Swimming World Presents: “Inspiring Swimmers…And Testing Limits”

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Inspiring Swimmers…And Testing Limits

In this two-part series, four veteran coaches share insights on how they motivate the athletes entrusted to their care.

This month: Gregg Troy and Jessica O’Donnell.

Inspiration and motivation to complete a task in swimming, indeed life, can come from many different sources. It can come from within, a family member, coach, teammates or some other external source.

Once swimmers are inspired to complete a difficult task, the resulting action often involves a test of one’s limits. Perhaps one of the most celebrated examples in swimming is Jason Lezak’s overhauling of Frenchman Alain Bernard in the men’s 4×100 meter free relay at the 2008 Olympics in Beijing. His motivation was obvious. He had teammates, a country’s national pride and gold medals at stake. Testing limits was surely in play, as his 46.06 relay split, the fastest in history, attests.

Gregg Troy (3x Olympic and former University of Florida coach)
“To inspire swimmers and test limits successfully, you have to create a group culture looking for certain goals. Those goals might differ from individual to individual, but the culture has to be goal and performance-oriented. If it is, then each individual can figure out his or her niche.

“At that point, it becomes an individual discussion with the athlete—i.e., where do you want to be and how can I help you get there? And that becomes the platform to decide, ‘OK, this is where you want to be and what kinds of things are we going to need to get there?’

Jessica O’Donnell (former head age group coach, Sun Devil Aquatics; family therapist)
“At meets before you can help pull that stellar performance out of a swimmer, it’s about knowing the swimmer as an individual. What motivates them? Does a loud public declaration of their goal in front of teammates ignite their fire? Or maybe a quiet whisper of, ‘You’ve got this.’

You’ve got to know your swimmers. But in order to be successful at meets, you first have to lay the foundation for stellar performances consistently in practice. Then, when you get to a meet, you can look the swimmer in the eye and say, ‘You’ve done A, B and C. This is just the icing on the cake.”

Next month: Coaches Richard Hunter and Catherine Vogt.

To learn more about how these coaches inspire their swimmers, check out the January 2019 issue of Swimming World Magazine, available now.

Swimming World subscribers can download this issue in the Swimming World Vault

SW January 2019 Cover

[PHOTO BY DAN D’ADDONA]

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FEATURES

016 THE TOP 5 STORIES OF 2018
by David Rieder

020 2018 ATHLETES OF THE YEAR
by Taylor Brien, Erin Keaveny and Michael Randazzo
Diving: Ren Qian & Yang Jian
Synchro: Svetlana Kolesnichenko
Water Polo: Sabrina van der Sloot & Aleksandar Ivovic
Disabled: Carlotta Gilli & Ihar Boki

022 READY TO MAKE THEIR MOVE
by David Rieder
With the start of a new year, several rising stars are poised to take their talents to the next level, and could very well make their mark at this summer’s World Championships in Gwangju, South Korea.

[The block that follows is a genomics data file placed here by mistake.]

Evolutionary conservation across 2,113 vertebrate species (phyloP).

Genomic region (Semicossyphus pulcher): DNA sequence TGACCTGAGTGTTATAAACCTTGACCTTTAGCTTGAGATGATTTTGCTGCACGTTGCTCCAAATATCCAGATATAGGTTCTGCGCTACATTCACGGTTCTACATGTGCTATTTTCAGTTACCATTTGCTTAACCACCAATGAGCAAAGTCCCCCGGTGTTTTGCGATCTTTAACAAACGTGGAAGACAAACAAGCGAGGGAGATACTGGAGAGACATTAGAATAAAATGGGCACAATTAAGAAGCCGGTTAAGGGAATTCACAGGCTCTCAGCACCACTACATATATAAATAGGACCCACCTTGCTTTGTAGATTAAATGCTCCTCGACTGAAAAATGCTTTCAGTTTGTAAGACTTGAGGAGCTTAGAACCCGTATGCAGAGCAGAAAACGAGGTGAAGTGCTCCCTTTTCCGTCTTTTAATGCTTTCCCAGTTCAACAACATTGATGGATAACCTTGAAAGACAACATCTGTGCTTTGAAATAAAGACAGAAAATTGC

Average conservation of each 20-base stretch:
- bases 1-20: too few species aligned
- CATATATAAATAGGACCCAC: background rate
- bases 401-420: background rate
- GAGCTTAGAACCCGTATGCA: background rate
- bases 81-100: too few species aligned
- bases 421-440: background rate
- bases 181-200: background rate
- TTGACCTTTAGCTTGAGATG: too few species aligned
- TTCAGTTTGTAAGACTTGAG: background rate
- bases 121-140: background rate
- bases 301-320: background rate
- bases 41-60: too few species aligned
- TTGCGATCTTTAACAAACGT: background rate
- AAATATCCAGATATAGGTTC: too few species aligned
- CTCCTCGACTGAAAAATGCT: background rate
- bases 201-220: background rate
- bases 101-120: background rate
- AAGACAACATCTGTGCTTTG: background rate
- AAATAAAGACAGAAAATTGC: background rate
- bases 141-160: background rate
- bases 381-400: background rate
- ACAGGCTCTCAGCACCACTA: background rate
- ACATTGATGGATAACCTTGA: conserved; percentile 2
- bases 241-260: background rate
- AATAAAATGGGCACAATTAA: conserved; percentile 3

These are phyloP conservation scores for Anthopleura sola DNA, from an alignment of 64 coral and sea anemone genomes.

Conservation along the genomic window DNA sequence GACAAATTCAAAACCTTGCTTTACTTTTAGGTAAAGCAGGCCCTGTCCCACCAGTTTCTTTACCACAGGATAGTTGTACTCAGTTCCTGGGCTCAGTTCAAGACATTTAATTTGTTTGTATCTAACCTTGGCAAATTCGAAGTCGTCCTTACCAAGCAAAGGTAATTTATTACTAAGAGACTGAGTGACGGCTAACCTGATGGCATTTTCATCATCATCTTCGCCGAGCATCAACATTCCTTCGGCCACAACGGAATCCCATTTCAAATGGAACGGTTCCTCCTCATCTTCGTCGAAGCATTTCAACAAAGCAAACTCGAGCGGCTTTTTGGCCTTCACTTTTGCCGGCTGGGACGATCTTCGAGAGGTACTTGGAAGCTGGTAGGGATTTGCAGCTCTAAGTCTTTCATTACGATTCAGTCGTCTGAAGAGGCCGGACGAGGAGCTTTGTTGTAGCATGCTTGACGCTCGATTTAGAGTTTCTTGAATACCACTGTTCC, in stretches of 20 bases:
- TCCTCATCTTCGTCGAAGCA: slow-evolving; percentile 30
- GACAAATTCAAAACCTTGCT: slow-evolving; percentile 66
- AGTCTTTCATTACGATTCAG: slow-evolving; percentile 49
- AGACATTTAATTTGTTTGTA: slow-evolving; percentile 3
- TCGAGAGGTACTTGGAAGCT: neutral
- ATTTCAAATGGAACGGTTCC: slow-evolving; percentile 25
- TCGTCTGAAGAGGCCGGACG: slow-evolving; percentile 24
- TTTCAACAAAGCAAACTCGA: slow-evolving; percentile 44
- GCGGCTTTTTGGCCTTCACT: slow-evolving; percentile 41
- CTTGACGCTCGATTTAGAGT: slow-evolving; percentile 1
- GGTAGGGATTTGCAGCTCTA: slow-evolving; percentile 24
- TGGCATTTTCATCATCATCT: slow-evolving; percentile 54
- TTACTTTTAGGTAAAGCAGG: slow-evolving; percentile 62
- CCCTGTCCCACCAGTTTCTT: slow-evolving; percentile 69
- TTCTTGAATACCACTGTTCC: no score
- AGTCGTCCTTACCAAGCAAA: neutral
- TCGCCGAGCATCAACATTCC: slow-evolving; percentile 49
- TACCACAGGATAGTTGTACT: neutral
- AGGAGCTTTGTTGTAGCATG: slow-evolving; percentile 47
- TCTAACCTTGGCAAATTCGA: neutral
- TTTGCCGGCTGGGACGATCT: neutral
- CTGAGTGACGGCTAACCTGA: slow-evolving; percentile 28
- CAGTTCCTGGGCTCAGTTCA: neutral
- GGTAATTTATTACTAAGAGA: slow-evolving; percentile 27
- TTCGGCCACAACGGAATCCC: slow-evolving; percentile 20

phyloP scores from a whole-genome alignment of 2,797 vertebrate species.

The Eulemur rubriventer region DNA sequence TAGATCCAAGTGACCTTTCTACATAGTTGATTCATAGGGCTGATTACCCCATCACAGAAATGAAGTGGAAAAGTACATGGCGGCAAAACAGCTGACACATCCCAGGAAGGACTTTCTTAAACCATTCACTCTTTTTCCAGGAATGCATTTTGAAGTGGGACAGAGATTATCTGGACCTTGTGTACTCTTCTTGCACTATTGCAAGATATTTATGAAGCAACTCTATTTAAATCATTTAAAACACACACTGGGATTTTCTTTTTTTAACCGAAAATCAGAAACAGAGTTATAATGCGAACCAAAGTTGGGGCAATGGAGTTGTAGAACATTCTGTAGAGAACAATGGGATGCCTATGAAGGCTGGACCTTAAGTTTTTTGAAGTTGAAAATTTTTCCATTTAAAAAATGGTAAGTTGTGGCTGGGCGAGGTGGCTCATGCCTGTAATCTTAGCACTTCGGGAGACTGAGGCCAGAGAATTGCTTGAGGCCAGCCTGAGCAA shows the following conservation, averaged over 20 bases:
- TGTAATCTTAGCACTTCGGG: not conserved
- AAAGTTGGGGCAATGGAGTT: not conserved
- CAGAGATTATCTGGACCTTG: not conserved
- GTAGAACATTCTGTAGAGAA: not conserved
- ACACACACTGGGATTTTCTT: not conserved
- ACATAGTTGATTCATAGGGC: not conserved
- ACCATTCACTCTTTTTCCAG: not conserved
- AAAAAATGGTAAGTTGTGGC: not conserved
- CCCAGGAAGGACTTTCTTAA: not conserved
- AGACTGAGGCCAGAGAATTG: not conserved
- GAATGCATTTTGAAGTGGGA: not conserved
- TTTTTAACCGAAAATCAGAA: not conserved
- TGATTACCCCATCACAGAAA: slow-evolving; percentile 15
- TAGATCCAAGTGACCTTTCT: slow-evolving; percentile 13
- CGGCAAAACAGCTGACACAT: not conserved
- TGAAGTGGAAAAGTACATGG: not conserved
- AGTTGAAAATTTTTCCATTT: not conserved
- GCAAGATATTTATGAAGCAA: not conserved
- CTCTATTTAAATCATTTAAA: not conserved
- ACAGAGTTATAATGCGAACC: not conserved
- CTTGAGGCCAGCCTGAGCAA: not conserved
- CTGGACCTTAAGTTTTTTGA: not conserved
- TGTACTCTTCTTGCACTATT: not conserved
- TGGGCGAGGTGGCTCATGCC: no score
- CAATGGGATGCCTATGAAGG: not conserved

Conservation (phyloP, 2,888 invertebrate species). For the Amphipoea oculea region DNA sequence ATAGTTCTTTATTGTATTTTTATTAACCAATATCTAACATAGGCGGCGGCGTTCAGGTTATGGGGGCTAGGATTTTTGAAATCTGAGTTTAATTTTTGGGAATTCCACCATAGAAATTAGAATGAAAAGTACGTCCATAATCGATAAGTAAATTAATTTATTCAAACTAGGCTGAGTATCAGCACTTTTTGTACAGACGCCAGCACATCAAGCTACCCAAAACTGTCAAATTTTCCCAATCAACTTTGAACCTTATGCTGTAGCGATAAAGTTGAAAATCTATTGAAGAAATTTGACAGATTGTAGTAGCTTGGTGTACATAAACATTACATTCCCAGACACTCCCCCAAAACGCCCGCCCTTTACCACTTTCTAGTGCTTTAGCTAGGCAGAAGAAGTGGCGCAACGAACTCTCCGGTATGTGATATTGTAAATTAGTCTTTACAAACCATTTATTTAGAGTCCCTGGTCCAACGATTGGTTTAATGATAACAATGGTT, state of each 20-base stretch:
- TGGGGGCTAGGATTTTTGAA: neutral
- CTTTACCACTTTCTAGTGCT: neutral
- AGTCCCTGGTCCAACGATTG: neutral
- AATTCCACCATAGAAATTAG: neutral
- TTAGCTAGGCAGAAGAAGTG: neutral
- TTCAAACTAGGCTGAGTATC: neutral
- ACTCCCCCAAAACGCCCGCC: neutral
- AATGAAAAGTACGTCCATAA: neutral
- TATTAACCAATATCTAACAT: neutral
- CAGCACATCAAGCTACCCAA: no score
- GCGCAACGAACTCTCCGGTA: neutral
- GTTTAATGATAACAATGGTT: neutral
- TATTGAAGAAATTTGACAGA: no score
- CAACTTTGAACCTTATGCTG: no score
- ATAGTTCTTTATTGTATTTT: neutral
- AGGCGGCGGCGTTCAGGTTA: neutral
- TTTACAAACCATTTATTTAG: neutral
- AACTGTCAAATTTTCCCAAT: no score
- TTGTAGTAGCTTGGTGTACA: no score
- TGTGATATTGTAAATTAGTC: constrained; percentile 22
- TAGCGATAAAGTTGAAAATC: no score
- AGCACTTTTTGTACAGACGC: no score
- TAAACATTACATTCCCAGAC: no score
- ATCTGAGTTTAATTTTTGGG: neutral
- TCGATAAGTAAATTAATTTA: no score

026 LEAVING HER LEGACY
by Dan D’Addona
Siobhan Haughey’s teammates see the University of Michigan senior as a fierce competitor, an incredible leader who leads by example as well as someone who is kind and compassionate. She’s an inspiration not only to her Wolverine teammates, but also to her people back home in Hong Kong.

028 2018 WORLD & AMERICAN RECORD PROGRESSION
by Taylor Brien

030 BENJAMIN FRANKLIN AND THE SCIENCE OF SWIMMING
by Bruce Wigo
Just over 50 years ago, Benjamin Franklin was inducted into the International Swimming Hall of Fame for his “contributions” to the sport. But this article is not about what Franklin did for swimming—it is about what swimming did for Franklin.

COACHING

010 LESSONS WITH THE LEGENDS: HOBIE BILLINGSLEY
by Michael J. Stott

014 SWIMMING TECHNIQUE CONCEPTS: DEVELOPMENT OF AN OPTIMAL MODEL FOR TECHNIQUE: PART 5—BODY BASE OF SUPPORT FOR BUTTERFLY
by Rod Havriluk
During a typical butterfly stroke, the continuously changing angle of the torso seriously compromises the stability of the shoulder (the body base of support). An optimal technique model maintains a level torso with minimal vertical motion of the shoulder, so a swimmer can benefit from more propulsion, easier control of arm movements and faster swimming velocity.

025 SPECIAL SETS: TRAINING FOR A NEW YEAR
by Michael J. Stott
While the new year promises new beginnings for swimmers, it also means continued training toward season-ending championships. This month, Swimming World takes a look at how Racer X Aquatics (Cheswick, Pa.) approaches its January training.

036 INSPIRING SWIMMERS…AND TESTING LIMITS (Part 1)
by Michael J. Stott
Inspiration and motivation to complete a task in swimming, indeed life, can come from many different sources. It can come from within, a family member, coach, teammates or some other external source.

043 Q&A WITH COACH TODD DESORBO
by Michael J. Stott

044 HOW THEY TRAIN: RYAN BAKER AND LAINE REED
by Michael J. Stott

042 DRYSIDE TRAINING: HAPPY NEW “YOU”!
by J.R. Rosania

JUNIOR SWIMMER

034 GOLDMINDS: POSITIVE PARENT POINTERS (Part 1)
by Wayne Goldsmith

046 UP & COMERS: ELLA ZIEGERT
by Taylor Brien

COLUMNS

008 A VOICE FOR THE SPORT
013 BEYOND THE YARDS
019 OFFICIAL WORD
033 DID YOU KNOW?
047 GUTTER TALK
048 PARTING SHOT

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